On Christmas Day in the morning, Lake was dancing and hopping around the living room. Do you, Dear Reader, remember Christmas morning when you were five? The anticipation? The tingle-in-your-toes excitement? He shot around the room like a boomerang, inspecting the bulging stockings and noticing that the platter of carrots he left out for the reindeer and Santa was nowhere to be found. (Per Lake “Santa doesn’t need cookies. He’s already too fat,” so carrots it was) . Lake was thrilled to open his stocking, and to teach Lady Kitty how to open her stocking, as well. As we were enjoying a lovely Christmas breakfast – heaps of fresh fruit along with the family standard: cooked muesli – Baba suggests to Lake we go “migrating”. This is an inside joke with NanaBaba and Lake, whereby they travel and go places like a flock of migrating animals. We all thought that sounded like a marvelous plan. So, Nana packed us all up picnic lunches, and we headed out to Westport for a walk along the sea.
Then the minor miracle occurred. After a picnic out of the wind in the sunshine of the gorse bluffs, as we were walking back to our awaiting vehicle, it began to snow, On Christmas Day! At the Washington Coast! We could not believe our good fortune for nature to add to the Christmas festivities in this special way. Lady Kitty was not as delighted as the rest of us. She was downright disapproving. Such a cold wind, she reprimanded. Why, it’s driving crystalized flakes of rain straight into our faces. She was not impressed.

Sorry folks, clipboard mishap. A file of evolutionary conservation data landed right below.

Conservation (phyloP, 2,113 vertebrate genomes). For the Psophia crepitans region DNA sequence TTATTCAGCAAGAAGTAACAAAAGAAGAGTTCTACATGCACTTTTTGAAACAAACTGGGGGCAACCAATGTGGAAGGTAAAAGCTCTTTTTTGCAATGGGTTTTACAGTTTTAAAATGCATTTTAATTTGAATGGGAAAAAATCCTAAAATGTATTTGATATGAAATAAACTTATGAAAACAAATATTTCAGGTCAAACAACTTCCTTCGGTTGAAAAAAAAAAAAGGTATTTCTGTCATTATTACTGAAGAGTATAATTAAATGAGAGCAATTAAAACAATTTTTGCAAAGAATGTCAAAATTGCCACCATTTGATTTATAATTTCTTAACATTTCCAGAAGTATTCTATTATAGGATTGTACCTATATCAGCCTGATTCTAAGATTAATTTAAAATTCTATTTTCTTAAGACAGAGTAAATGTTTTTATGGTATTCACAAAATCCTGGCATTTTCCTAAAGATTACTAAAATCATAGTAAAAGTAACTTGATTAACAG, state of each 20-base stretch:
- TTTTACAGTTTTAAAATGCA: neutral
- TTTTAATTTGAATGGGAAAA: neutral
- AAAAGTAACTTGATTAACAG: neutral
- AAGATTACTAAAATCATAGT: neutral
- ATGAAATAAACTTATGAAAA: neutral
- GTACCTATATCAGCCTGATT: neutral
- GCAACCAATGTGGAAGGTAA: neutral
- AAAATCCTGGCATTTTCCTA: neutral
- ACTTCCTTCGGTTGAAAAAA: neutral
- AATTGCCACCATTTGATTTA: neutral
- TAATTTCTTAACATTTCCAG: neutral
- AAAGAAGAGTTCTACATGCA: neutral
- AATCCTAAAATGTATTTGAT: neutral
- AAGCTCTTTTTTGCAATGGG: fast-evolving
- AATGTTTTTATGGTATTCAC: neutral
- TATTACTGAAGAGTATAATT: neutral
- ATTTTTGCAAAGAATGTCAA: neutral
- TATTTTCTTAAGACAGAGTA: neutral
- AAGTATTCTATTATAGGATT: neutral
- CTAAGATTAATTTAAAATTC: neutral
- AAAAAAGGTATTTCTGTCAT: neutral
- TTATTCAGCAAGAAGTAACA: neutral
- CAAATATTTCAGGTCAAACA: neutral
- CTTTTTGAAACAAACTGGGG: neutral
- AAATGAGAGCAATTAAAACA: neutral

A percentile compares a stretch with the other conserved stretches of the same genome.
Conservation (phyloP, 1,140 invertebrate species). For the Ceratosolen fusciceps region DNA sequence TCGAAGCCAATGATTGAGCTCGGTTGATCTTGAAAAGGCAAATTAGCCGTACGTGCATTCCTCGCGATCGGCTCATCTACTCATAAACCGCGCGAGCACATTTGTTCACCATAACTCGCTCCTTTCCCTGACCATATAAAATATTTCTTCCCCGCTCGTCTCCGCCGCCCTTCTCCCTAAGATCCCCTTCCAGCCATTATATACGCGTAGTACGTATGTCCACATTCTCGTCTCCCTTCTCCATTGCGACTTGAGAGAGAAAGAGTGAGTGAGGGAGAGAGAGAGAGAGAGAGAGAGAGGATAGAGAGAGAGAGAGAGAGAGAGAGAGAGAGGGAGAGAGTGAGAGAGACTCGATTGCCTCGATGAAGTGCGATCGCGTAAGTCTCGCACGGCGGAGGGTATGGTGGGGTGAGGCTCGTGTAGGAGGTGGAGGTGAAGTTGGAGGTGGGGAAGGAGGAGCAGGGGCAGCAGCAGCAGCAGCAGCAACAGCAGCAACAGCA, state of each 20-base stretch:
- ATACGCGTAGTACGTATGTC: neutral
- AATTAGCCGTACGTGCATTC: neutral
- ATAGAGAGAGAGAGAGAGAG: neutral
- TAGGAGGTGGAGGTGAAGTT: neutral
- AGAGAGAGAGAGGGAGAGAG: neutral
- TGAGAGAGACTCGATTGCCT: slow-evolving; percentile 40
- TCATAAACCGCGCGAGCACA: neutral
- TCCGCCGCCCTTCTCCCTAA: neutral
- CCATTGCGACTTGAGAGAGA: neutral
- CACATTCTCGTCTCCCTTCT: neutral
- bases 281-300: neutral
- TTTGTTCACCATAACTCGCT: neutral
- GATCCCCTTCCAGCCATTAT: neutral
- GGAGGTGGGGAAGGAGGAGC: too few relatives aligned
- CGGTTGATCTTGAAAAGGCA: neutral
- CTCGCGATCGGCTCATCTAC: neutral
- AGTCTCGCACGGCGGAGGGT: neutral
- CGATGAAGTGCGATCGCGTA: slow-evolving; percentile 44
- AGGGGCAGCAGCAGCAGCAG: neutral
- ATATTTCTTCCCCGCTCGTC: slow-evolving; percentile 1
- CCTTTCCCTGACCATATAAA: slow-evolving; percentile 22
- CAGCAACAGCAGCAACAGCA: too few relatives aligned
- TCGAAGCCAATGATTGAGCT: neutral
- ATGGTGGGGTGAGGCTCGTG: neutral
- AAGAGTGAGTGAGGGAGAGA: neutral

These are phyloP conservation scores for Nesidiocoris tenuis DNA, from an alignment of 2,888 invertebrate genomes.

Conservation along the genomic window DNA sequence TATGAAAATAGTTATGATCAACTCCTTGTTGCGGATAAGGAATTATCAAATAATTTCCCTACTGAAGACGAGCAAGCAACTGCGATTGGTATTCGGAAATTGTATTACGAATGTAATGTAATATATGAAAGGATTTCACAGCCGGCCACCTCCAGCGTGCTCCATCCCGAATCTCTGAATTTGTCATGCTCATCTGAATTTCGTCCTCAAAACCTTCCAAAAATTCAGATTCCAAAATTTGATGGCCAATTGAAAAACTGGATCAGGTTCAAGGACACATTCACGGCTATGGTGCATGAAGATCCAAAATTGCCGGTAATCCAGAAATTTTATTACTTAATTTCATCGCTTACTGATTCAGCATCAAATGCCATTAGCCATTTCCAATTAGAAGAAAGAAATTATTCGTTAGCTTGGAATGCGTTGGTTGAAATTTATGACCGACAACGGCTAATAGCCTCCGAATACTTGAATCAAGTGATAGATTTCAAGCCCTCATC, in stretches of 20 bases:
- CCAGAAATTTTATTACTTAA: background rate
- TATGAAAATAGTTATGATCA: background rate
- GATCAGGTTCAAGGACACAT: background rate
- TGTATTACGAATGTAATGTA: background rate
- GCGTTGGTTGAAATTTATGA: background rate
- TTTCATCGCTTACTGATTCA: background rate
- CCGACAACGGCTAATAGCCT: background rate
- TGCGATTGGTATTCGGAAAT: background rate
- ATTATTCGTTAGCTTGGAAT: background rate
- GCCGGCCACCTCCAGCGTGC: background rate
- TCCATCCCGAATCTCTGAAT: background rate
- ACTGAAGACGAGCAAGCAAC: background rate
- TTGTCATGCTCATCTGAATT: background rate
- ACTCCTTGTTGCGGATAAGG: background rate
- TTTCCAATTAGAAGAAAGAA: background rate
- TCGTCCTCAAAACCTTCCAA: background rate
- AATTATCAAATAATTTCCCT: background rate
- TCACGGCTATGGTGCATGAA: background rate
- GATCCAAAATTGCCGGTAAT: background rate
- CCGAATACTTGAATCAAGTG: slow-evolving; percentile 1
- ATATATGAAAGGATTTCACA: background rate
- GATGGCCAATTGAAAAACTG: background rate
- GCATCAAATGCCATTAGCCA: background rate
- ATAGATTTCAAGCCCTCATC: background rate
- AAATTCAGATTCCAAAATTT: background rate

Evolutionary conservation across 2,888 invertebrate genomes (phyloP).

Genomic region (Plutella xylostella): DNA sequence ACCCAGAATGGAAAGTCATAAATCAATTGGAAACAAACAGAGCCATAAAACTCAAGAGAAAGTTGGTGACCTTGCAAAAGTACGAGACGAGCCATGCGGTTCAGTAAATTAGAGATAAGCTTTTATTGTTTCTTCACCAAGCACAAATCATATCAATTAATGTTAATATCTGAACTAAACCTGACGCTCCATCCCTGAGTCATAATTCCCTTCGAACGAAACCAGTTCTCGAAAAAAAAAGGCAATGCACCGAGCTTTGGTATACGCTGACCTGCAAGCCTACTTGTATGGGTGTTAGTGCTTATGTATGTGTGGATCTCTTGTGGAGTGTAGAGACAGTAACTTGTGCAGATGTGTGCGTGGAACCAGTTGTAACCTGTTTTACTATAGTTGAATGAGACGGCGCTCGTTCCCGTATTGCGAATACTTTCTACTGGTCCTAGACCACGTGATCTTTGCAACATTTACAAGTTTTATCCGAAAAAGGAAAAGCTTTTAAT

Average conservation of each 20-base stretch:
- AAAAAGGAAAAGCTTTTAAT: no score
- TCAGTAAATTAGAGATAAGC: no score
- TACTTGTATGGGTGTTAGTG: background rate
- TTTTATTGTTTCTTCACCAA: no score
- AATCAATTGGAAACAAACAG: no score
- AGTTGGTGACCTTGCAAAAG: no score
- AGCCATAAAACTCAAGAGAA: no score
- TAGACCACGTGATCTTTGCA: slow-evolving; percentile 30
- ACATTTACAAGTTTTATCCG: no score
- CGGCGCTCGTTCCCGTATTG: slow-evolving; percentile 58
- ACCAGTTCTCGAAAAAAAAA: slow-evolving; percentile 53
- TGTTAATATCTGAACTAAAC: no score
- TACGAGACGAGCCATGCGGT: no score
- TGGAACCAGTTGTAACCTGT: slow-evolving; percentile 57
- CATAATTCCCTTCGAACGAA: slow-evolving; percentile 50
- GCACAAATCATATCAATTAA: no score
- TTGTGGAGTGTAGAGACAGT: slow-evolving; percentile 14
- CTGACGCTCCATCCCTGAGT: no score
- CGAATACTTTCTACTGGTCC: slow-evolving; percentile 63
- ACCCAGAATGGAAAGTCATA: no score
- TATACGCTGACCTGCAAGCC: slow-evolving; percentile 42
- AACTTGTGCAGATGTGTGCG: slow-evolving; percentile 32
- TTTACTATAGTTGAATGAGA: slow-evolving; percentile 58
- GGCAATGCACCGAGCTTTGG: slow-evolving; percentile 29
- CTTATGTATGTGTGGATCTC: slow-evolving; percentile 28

Lake said “It’s like we’re really really tiny and we’re in a popcorn popper!”
Candy from our stockings was Lady Kitty’s saving grace. Eating one caramel corn after the other, continuously (keep ’em coming!)- she was able to keep her spirits up.
It kept snowing throughout the day. Nana revealed her long sojourn in a rainy climate by declaring, “Lake did you look out the window? It’s like pouring down snow!” Lake raved at the snow and was delighted to make snow angels and go sledding, and me: My heart was singing like a brass band!
We woke up on Boxing Day to a heavily flocked neighborhood. We’re so unaccustomed to snowy winters that it delights us to no end and turns the traffic upside down. I had a gorgeous but harrowing white-knuckle drive home with Lady Kitty (thankfully after 4.5 hours, we arrived without incident), while Lake stayed behind with Nana and Baba for the rest of his school holiday. Unfortunately Michael had to stay home to work this year’s holiday, but he was stoic about his tour of duty at the hospital and uncomplainingly commuted in every day. He is undeterred by driving in the snow and reported great snow performance from the Fiat 500e.